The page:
-- Montana: We forgot to mention this yesterday: American Crossroads is canceling three weeks of television it had reserved across Montana in late September and early October after Sen. John Walsh (D) quit the race earlier this month. They will spend the $1.7 million elsewhere, now that Rep. Steve Daines (R) is the overwhelming front-runner.

The Buried Lede: The nuggets that deserve the spotlight.

-- The six commissioners on the FEC have deadlocked more than 200 times in the past 6 years. Those 3-3 votes don't hinder the commission's work, however; they create a new body of unofficial law, loosening restrictions on candidates and outside groups by demonstrating what rules will be enforced -- and therefore what won't be enforced. (New York Times) Smart and important piece: A proposal requires four votes. Without a four-vote consensus, campaigns are free to do what they want.

B1: Business, politics and the business of politics

-- The Export-Import Bank is becoming an issue in key Senate races like North Carolina, Iowa and Louisiana. And in the absence of some overarching national theme, the Republican divide on Ex-Im could drive a wedge between some candidates and their business bases. (New York Times) This quote from a Thom Tillis (R) spokesman made our jaw drop: "The Export-Import Bank is set up to play political favorites and give huge taxpayer handouts to big, billion-dollar corporations, a glaring example of what’s wrong with Washington." Paging Rob Engstrom...

-- Both House Speaker John Boehner and House Ways and Means Committee chairman Dave Camp (R-Mich.) have benefitted from corporate inversion, the process by which a U.S. company moves overseas to avoid American taxes. The lawmakers owned shares in Covidien, the Dublin-based company purchased by Medtronic during Medtronic's inversion. Covidian stock jumped more than $20 a share after the merger was announced June 15. Important to note that both Boehner and Camp got lucky; there's no hint of wrongdoing here. But hey, that's a nice payday! (Bloomberg)

-- Stock futures are trading higher this morning after markets gained about four-tenths of a point on Monday. Asian markets closed lower today, but European markets are trading higher. (CNN)

C1: The long reads you'll need to check out before tonight's cocktail party.

-- Another race in which turnout is everything, with a powerful metaphor: "On the wall of Charlie Crist’s new field office in the largely African American suburb of Miami Gardens, it is still possible to see traces of the previous tenant. Faintly visible through the fresh coat of white paint is a familiar blue O rising like the sun over red stripes."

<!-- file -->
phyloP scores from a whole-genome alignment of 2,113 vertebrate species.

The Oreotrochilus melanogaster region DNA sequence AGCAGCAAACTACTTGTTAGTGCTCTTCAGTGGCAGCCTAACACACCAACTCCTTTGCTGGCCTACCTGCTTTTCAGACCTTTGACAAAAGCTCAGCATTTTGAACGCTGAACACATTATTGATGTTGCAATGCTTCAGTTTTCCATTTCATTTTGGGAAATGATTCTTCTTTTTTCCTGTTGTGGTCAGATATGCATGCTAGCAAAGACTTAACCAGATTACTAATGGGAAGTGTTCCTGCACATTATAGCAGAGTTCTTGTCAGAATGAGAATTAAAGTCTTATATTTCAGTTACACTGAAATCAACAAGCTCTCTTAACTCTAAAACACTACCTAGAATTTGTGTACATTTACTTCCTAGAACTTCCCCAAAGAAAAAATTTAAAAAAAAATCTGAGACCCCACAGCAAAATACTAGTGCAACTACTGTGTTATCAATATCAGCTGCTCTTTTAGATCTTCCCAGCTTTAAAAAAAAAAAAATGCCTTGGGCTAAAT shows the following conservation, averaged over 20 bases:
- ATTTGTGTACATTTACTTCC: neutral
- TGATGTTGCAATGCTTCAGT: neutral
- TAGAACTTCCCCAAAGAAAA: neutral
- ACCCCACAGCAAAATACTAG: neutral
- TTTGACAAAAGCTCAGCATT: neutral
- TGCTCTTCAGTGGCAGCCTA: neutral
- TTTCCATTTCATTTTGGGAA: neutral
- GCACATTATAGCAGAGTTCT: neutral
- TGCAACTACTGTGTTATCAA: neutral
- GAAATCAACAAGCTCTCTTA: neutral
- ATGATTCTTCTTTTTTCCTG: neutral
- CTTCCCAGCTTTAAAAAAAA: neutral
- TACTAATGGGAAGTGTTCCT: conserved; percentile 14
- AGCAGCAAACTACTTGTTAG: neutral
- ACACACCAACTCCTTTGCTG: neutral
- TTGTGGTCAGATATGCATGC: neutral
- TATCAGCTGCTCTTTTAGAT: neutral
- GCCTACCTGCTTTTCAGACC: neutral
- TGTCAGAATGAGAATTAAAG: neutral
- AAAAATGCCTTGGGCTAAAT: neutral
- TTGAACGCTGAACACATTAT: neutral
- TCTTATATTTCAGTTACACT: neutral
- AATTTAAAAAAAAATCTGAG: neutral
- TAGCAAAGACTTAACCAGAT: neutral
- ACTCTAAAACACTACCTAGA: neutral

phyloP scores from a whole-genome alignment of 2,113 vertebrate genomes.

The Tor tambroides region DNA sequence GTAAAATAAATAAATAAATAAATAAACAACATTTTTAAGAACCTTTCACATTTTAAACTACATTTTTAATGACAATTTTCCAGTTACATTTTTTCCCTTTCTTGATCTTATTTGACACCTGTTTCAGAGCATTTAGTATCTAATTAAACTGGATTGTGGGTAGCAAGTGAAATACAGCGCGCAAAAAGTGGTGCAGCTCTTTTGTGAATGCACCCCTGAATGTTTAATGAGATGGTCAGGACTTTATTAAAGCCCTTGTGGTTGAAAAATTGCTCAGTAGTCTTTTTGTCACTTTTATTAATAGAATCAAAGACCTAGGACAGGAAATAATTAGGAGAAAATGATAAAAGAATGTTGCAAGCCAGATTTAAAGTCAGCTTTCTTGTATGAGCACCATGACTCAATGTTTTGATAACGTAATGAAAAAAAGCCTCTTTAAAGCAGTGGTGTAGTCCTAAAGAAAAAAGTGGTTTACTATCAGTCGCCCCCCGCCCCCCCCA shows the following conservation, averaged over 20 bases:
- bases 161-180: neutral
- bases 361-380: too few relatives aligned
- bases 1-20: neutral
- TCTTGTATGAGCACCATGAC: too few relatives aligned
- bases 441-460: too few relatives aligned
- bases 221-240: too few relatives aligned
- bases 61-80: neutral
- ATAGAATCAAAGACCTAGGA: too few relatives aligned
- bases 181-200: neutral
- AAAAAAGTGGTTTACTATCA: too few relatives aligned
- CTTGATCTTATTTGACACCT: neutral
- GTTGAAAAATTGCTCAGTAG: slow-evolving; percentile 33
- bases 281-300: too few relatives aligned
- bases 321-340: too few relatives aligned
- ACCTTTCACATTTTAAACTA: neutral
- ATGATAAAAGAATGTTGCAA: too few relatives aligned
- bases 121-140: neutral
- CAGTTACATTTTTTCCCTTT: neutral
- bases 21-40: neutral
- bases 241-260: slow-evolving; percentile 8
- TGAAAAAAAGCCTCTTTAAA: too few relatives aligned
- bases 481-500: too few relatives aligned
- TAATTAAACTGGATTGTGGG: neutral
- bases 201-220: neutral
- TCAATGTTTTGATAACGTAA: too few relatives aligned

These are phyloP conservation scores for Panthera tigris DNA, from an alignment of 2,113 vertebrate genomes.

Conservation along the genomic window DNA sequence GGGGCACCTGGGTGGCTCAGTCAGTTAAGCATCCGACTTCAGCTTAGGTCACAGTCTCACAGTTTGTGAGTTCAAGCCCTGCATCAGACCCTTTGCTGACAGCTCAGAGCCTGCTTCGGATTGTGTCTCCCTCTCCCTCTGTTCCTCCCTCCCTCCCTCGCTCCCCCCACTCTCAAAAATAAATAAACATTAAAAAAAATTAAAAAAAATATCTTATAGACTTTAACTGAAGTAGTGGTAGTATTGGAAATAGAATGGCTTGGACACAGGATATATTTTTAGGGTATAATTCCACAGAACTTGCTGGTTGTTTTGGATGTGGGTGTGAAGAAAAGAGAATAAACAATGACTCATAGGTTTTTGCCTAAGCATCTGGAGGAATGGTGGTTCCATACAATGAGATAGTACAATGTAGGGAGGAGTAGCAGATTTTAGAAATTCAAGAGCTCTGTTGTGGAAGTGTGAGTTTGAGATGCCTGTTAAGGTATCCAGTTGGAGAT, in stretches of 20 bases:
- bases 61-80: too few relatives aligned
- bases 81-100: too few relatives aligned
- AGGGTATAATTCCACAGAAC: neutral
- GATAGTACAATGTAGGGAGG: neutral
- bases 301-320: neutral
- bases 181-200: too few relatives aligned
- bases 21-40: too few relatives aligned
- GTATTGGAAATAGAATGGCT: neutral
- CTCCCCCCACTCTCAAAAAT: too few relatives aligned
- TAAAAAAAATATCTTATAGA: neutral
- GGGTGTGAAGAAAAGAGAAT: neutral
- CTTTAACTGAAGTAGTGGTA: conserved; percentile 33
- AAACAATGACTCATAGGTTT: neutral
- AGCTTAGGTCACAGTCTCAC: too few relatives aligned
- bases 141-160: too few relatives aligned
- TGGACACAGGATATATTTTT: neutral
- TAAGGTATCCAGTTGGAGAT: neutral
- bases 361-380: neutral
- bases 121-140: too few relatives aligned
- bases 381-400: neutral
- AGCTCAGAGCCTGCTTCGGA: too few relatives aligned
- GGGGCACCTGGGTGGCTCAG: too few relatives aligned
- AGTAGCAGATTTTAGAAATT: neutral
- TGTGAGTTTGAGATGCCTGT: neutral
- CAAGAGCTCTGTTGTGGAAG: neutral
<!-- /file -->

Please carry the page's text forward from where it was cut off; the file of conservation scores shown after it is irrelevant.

-- "Crist’s career as a Republican was effectively ended by a famous 2009 photo of him hugging Obama. Now he’s hoping the president’s staunchest supporters will squeeze him back. ... While Crist is counting on the strength of a retro-fitted Obama operation, [Gov. Rick] Scott (R) has had to build his practically from scratch. The campaign estimates that its volunteers have already knocked upon 700,000 Florida doors -- far surpassing the 200,000 that Romney’s campaign had reached by this point in the 2012 election." (Washington Post)

Attn Matt Drudge: Things conservatives will get outraged by today.

-- Fairfax County Supervisor John Foust (D) has questioned whether Virginia Del. Barbara Comstock (R) has "even had a real job." Comstock, a Bush administration and Capitol Hill alum and lobbyist before she ran for a delegate seat, left the full-time workforce to raise kids. (RedState) War on Republican women!

Attn HuffPo: What outrages liberals today

-- Conservative headline of the day: "Is President Obama a sociopath? The Alabama Republican state chairman is asking this." Well, actually Bill Armistead is criticizing Obama for not cutting short his vacation in response to tumultuous world events. Here's his take: "Since 2009, the president has played more than 185 rounds of golf. Expensive vacation homes, fine dining, spontaneous trips, private concerts by the world's top music artists; Obama's life seems more like that of a celebrity than a president." (AL.com)